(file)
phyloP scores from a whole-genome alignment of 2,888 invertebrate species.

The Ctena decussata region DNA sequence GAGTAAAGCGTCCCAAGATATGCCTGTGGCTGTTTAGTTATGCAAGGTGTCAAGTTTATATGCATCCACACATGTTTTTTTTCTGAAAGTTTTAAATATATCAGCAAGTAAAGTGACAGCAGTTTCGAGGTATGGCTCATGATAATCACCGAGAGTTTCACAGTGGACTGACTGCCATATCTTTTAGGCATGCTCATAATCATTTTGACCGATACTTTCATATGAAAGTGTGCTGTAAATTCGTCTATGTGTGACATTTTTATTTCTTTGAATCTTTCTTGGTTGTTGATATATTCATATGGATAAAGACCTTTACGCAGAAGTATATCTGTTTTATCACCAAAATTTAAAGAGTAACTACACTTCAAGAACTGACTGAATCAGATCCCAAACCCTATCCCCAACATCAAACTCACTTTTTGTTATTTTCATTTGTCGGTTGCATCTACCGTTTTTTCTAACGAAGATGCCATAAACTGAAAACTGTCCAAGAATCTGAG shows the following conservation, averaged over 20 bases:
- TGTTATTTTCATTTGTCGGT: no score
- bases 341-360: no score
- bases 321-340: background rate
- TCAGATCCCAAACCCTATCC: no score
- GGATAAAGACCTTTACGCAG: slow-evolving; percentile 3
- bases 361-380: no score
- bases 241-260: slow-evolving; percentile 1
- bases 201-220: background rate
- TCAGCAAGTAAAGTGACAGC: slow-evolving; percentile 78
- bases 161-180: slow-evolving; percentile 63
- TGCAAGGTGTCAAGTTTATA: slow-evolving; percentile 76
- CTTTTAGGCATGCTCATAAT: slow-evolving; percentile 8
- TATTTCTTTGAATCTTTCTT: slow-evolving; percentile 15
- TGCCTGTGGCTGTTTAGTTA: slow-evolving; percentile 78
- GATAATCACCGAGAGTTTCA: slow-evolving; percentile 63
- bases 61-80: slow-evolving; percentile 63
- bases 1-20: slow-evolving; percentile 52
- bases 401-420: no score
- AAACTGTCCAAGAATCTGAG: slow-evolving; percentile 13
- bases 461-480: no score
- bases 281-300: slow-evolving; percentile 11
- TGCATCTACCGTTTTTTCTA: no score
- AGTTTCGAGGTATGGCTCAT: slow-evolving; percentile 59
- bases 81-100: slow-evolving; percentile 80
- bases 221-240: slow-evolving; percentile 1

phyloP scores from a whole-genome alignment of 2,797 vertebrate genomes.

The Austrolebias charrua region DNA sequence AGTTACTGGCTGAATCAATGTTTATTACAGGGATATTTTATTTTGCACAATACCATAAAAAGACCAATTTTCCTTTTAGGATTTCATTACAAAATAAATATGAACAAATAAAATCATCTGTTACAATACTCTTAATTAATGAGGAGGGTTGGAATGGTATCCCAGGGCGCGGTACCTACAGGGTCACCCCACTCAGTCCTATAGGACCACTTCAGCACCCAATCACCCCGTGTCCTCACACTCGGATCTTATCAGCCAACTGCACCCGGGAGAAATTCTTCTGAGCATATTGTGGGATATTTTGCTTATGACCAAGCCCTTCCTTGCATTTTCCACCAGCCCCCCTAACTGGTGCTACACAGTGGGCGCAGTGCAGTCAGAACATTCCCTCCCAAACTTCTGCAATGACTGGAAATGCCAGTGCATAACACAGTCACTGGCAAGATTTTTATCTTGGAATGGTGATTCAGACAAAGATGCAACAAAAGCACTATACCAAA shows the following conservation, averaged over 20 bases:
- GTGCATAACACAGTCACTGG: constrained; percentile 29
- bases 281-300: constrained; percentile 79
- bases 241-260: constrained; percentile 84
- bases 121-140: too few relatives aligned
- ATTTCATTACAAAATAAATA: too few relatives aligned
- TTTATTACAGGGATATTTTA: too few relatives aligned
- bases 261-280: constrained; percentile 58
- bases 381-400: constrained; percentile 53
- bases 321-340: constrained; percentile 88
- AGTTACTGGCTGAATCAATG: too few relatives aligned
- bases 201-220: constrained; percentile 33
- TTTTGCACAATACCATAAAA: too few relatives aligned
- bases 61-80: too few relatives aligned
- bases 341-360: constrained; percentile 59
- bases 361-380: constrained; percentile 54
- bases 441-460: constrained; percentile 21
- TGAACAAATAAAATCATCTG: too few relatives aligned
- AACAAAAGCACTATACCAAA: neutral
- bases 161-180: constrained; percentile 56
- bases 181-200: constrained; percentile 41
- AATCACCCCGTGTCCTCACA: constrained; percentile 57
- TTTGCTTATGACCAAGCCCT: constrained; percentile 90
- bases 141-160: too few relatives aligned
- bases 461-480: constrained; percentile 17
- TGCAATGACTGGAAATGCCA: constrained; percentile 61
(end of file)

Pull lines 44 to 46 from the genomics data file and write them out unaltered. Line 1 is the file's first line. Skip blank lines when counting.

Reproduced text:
- bases 361-380: constrained; percentile 54
- bases 441-460: constrained; percentile 21
- TGAACAAATAAAATCATCTG: too few relatives aligned